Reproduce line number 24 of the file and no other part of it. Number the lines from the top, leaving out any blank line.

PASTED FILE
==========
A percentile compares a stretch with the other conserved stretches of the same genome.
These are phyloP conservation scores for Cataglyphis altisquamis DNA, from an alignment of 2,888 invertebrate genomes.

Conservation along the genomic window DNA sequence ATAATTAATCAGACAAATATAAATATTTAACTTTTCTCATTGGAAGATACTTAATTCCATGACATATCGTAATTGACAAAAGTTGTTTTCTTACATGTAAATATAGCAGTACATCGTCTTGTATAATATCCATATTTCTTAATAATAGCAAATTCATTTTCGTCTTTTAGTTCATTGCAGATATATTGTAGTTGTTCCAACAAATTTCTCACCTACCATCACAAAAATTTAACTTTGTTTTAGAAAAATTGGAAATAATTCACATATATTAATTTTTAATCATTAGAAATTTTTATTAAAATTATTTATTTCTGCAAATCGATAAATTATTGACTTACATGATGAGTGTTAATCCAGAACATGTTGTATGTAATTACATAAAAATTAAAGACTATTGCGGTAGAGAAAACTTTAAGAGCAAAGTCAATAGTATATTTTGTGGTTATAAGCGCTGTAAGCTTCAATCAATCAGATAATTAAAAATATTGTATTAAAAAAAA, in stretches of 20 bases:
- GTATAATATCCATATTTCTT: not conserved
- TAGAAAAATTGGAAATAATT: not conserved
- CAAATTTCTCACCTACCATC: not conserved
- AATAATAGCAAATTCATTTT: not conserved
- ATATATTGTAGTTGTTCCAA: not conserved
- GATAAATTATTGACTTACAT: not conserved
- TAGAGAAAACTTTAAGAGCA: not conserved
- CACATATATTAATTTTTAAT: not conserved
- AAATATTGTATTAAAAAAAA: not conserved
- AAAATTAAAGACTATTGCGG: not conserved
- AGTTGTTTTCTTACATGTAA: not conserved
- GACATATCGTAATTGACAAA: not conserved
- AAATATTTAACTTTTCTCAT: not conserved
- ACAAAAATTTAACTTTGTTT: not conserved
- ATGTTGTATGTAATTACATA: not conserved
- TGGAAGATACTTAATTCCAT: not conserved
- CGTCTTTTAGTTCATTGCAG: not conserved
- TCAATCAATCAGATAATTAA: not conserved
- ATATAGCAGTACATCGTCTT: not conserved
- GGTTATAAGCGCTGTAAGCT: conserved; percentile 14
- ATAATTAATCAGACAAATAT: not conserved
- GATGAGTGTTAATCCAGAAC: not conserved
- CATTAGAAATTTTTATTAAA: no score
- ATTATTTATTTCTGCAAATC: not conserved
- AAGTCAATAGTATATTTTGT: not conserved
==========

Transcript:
- ATAATTAATCAGACAAATAT: not conserved